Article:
Area Forecast Discussion
Issued by NWS Raleigh/Durham, NC-- Remove Highlighting --
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FXUS62 KRAH 251352
Area Forecast Discussion
National Weather Service Raleigh NC
945 AM EDT Tue Apr 25 2017
An upper level low and attendant surface low pressure system will
track northeast along the North Carolina coast today, then progress
offshore the Mid-Atlantic coast tonight.
.NEAR TERM /Today and Tonight/...
-- Changed Discussion --As of 945 AM Tuesday...
Rainfall rates are improving, but flooding persists in many places
this morning. Flood warnings remain in effect for much of north
The mid level low analyzed over SE NC this morning will wobble to
the NNE over E NC through today. The band of heavier rain, supported
in part by strong upper divergence and steep (~6.5 C/km) 700-500 mb
lapse rates atop strong low level mass convergence, will continue to
pivot to the west across the NE Piedmont, although rates and
intensity have diminished in the last couple of hours with warming
cloud tops as the drier air pushing westward over eastern NC,
wrapping around the mid level low, steadily erodes the precip
shield. The latest HRRR runs and other CAMS support a trend toward
lighter rainfall as this band pivots W and WSW into the Sandhills
and W Piedmont over the next few hours and decreases in coverage.
Additional isolated to scattered convection is expected over NE NC
this afternoon beneath another batch of weaker upper divergence,
deep 6+ C/km lapse rates, and abundant low level moisture. Have
adjusted precip chances through today to account for this scenario.
Expect highs of 60-65 over much of the Piedmont and Sandhills, where
the stable pool should stay locked in with low level cold air
advection and considerable cloudiness, and 65-72 over the Coastal
Plain and far southern CWA, which are more likely to see a little
Earlier discussion from 745 am: Heavy rain will persist for several
more hours in the Triangle, northern Piedmont and NE Coastal Plain
before winding down ~15Z as the primary band of elevated convection
pivots SW-NE over the western Piedmont and weakens as the Atlantic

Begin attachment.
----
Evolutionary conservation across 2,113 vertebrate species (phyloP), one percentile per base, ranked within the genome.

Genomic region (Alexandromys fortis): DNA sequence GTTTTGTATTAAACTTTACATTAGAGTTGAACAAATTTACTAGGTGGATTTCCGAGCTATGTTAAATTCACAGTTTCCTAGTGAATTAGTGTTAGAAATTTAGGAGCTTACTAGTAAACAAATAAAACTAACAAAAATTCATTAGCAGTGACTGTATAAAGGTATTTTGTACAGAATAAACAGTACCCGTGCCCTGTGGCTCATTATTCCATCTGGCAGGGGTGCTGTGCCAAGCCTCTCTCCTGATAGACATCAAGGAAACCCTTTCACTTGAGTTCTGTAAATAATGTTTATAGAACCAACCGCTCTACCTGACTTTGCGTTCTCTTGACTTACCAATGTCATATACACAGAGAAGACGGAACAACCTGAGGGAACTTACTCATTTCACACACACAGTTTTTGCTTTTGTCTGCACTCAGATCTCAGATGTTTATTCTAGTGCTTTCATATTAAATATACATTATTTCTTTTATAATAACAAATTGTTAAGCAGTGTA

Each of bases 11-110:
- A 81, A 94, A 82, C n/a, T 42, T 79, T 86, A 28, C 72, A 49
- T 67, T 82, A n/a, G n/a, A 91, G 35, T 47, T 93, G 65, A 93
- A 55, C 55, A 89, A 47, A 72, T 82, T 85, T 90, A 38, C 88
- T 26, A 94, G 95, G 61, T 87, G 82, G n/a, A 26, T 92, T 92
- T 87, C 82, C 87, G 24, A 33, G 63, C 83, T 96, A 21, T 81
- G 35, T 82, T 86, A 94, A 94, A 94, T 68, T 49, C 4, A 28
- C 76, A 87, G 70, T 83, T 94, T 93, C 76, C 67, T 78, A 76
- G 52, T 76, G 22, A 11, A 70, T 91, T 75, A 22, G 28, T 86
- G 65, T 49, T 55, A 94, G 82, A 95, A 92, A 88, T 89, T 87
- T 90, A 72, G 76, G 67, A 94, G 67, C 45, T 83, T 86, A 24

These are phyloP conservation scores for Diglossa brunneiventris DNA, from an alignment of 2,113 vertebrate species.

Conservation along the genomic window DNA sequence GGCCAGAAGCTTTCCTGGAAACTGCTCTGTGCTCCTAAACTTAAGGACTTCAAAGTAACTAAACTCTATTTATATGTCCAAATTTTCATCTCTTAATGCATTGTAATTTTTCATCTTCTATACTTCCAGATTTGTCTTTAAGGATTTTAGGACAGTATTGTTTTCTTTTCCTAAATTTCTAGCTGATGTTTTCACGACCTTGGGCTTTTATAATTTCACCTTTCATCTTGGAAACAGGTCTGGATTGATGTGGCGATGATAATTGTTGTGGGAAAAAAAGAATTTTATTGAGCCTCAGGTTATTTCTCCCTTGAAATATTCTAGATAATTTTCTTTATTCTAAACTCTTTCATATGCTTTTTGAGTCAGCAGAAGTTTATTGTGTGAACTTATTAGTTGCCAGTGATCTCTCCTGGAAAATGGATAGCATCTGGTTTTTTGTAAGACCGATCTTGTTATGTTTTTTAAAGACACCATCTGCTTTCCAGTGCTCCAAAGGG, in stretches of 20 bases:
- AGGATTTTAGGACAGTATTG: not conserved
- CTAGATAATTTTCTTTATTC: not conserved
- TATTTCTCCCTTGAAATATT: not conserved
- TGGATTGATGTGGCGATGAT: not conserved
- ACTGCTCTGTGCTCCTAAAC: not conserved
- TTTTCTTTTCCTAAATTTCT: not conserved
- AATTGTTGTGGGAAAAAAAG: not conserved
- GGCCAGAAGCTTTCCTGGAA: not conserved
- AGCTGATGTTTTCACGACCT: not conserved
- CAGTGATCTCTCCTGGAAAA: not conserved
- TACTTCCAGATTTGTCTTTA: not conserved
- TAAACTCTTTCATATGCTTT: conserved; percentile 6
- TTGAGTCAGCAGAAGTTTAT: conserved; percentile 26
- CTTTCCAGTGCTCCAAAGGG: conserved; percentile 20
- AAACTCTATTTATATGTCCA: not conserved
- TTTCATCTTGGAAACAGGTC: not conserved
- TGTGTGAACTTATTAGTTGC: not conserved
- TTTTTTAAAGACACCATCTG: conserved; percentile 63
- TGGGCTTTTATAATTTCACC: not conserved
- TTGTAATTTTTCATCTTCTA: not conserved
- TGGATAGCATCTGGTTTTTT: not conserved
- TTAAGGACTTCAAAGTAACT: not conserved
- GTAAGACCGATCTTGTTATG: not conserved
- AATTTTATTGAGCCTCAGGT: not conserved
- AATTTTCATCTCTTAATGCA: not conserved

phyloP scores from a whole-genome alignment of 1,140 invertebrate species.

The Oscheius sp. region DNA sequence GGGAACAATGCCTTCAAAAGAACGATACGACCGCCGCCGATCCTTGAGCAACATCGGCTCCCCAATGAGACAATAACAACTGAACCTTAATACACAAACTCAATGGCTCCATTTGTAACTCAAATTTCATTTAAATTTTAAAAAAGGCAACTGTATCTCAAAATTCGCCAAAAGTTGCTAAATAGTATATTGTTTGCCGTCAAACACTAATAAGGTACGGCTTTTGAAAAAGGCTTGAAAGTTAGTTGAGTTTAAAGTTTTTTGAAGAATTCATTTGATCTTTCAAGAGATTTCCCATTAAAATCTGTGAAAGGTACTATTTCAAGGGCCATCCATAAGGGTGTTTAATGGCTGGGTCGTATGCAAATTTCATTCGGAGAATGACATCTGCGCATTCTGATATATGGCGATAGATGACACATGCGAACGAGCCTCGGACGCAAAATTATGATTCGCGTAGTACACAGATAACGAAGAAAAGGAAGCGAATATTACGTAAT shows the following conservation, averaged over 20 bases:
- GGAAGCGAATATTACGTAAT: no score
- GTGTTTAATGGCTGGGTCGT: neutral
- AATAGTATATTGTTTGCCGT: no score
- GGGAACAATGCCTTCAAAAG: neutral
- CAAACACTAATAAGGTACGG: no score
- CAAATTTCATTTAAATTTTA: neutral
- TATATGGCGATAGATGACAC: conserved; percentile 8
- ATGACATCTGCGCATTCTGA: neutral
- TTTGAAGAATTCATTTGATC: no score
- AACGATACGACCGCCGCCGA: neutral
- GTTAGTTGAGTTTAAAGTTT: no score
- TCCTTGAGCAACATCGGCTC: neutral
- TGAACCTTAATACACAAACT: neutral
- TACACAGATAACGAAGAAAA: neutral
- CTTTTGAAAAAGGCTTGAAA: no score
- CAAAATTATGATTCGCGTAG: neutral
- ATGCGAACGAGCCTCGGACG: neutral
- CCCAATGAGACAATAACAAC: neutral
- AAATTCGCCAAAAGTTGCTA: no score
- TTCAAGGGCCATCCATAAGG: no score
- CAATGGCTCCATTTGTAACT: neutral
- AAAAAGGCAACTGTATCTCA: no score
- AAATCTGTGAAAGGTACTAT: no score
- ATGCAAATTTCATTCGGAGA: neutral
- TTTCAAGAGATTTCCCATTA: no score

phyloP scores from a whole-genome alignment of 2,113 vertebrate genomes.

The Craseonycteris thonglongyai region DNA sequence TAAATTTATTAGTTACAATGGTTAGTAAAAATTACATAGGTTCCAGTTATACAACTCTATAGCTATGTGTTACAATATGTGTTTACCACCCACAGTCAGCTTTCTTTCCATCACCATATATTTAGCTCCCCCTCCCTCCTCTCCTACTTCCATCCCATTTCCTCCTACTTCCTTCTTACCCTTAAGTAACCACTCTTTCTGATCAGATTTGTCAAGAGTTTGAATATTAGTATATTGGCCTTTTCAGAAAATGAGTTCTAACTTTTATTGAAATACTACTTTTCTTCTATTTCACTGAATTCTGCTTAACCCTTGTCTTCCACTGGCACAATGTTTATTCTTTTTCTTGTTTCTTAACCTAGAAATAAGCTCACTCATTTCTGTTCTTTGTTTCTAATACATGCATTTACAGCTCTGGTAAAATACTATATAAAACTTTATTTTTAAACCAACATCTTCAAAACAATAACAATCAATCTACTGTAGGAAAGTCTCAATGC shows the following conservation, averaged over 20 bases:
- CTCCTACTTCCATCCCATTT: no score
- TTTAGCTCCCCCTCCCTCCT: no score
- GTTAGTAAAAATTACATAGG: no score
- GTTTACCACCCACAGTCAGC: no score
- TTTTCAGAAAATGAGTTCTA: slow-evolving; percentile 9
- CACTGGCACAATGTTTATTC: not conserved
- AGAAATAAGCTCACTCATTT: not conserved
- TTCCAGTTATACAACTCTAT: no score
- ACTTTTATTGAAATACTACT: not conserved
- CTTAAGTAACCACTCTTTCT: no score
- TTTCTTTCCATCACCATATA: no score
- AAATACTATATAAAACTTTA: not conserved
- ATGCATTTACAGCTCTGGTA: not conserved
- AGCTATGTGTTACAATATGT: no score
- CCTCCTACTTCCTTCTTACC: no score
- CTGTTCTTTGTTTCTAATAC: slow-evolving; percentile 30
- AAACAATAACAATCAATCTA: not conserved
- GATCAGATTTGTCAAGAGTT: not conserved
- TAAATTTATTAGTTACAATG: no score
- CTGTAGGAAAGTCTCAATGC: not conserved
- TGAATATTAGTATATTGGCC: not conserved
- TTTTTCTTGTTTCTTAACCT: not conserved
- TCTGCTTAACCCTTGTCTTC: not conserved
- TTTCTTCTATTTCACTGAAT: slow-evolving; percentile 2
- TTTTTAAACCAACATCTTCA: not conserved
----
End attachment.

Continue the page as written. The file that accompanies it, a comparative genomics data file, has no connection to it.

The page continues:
moisture feed is cutoff over central NC (on the western periphery of
the upper level low tracking NE along the Carolina coast). The watch
will be allowed to expire given that heavy rain will persist for
just a few additional hours and flooding is ongoing at this point
/numerous flash flood warnings are in effect/. -Vincent
400 AM Discussion: The NW-SE oriented band of elevated convection
streaming inland from the Atlantic early this morning has been
associated with strong low-level warm advection (~50 knot easterly
H85 flow) and DPVA assoc/w small amplitude waves rotating around an
upper level low centered in vicinity of the SC coast at 07Z. Now
that the upper level low is tracking east of -79 degrees longitude
(roughly), the aforementioned band of elevated convection has
pivoted toward a WNW-ESE orientation and will pivot W-E by ~12Z and
SW-NE over the N/W Piedmont by ~15Z. Expect the heaviest rainfall
/precip rates/ to shift along and north of Hwy 64 from Rocky Mount
to the Triangle over the next few hours before weakening after ~12Z.
The upper level low tracking eastward this morning will assume a NE
motion along the NC coast this afternoon/evening. As shortwave
energy /DPVA/ rotates cyclonically from the northern periphery to
the western periphery of the upper low centered along the NC coast
this afternoon, convection is expected to re-develop over portions
of the area. Confidence in coverage is lower than average, however,
the bulk of activity should be confined from the Triangle into the